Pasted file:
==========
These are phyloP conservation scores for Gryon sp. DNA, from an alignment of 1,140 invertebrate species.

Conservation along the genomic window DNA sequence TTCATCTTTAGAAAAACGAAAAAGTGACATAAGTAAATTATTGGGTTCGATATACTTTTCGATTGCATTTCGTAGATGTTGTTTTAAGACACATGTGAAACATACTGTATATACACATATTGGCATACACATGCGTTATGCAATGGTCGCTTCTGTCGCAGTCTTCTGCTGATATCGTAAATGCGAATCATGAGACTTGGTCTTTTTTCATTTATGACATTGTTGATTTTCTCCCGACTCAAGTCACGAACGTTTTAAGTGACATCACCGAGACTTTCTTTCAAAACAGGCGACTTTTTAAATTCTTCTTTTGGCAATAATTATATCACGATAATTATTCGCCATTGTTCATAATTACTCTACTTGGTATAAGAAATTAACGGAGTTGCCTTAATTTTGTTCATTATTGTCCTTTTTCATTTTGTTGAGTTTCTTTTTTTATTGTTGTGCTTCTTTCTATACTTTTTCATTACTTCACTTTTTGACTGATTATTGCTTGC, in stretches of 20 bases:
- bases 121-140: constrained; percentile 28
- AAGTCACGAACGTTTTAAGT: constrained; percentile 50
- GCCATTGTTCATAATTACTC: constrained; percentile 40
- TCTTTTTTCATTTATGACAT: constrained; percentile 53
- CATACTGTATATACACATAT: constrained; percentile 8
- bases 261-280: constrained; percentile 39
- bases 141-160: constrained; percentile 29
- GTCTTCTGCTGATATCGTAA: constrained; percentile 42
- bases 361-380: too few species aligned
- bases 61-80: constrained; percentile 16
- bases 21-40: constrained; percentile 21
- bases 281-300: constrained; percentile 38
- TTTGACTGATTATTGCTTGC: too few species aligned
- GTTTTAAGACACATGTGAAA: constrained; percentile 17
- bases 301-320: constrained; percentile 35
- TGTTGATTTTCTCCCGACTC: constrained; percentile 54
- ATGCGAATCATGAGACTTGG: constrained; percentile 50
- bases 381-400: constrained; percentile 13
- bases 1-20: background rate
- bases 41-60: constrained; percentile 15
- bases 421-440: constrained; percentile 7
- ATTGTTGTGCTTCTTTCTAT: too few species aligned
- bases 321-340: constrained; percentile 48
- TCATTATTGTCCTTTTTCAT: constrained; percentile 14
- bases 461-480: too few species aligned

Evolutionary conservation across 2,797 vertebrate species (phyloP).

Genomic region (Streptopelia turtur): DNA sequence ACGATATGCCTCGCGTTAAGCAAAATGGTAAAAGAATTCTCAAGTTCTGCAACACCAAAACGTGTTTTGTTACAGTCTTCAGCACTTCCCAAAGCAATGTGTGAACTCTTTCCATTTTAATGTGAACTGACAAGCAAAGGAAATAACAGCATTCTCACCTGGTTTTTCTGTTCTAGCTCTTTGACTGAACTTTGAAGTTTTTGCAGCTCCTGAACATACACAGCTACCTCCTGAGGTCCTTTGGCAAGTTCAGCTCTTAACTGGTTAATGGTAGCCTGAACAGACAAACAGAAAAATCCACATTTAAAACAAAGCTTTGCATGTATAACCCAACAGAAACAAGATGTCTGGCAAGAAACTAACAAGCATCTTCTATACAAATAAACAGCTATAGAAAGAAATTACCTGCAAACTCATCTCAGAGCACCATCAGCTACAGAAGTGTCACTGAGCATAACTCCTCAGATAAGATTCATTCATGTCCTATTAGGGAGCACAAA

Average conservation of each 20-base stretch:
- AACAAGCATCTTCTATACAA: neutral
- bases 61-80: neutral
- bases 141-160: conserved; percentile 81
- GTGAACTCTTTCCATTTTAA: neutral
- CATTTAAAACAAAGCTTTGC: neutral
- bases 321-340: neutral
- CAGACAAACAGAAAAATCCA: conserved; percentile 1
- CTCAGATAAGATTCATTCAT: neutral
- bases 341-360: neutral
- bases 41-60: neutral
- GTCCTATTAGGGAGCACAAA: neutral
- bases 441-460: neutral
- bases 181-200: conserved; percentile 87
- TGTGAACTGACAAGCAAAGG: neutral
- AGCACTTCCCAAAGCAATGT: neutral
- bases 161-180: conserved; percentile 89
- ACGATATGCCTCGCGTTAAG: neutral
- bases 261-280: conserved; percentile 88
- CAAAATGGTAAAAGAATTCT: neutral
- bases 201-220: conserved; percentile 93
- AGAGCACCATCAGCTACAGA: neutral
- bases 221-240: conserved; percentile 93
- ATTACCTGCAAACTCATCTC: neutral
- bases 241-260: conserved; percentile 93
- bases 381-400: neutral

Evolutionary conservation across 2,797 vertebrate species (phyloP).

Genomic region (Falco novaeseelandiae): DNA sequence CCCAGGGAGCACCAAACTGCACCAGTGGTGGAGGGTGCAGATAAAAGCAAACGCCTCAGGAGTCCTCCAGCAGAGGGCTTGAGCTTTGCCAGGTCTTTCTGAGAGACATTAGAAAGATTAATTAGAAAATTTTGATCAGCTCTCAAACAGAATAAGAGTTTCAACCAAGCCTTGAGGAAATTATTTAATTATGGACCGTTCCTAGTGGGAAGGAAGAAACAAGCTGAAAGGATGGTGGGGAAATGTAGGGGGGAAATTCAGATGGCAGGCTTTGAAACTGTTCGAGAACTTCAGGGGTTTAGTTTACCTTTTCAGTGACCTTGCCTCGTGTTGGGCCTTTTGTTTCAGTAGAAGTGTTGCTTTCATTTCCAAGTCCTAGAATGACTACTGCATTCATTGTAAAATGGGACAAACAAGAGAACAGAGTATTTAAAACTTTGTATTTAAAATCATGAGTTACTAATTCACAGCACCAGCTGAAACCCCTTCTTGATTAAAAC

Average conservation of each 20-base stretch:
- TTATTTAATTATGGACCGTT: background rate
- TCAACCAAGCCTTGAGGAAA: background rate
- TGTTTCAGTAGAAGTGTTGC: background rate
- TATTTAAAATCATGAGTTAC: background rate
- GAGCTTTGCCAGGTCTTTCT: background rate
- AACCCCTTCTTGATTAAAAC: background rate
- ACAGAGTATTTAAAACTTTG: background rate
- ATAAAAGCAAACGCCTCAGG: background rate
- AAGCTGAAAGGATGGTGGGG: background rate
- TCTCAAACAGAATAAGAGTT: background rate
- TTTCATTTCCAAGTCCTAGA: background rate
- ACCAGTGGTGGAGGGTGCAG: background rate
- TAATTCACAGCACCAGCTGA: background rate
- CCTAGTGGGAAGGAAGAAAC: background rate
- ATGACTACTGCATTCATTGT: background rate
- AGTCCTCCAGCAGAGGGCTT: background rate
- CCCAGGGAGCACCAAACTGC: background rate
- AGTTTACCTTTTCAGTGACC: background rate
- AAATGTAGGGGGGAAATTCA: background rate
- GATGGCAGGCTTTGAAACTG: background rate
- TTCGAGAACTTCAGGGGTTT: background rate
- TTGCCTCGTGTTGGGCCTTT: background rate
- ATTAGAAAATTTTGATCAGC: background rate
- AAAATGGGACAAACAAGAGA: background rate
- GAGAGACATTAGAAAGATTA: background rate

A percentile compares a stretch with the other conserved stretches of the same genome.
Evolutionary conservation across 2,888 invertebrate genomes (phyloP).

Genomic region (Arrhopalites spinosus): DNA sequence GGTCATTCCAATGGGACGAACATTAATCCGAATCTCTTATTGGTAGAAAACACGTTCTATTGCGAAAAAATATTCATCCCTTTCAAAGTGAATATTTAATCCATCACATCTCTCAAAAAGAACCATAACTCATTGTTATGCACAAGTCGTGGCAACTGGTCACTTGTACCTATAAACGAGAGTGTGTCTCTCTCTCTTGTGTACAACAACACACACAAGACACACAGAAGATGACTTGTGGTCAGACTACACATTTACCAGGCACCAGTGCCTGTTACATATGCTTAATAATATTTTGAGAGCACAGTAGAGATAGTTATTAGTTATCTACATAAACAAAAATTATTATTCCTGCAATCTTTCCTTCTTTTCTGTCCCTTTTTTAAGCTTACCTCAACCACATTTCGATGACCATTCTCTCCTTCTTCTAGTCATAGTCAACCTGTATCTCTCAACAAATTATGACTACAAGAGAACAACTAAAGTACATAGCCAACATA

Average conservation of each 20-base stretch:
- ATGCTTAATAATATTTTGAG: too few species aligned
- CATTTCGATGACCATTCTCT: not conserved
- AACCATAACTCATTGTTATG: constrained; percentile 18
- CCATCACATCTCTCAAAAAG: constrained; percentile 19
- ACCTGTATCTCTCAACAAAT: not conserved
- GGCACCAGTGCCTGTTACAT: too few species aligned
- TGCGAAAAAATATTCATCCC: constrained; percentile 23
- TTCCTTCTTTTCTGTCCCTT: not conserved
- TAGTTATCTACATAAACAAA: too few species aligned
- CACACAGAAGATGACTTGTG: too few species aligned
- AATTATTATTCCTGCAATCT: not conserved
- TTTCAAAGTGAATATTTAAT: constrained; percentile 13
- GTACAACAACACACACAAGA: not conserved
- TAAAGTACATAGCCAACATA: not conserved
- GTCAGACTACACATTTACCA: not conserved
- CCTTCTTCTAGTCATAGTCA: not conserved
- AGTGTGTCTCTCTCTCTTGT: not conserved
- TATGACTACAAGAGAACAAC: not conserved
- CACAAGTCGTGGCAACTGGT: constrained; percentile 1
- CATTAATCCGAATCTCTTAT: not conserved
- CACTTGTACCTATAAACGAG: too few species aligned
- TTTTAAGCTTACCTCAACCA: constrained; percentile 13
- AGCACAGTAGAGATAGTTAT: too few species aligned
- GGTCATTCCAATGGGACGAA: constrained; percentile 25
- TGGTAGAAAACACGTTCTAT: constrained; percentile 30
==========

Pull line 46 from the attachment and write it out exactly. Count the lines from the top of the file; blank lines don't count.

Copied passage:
- bases 161-180: conserved; percentile 89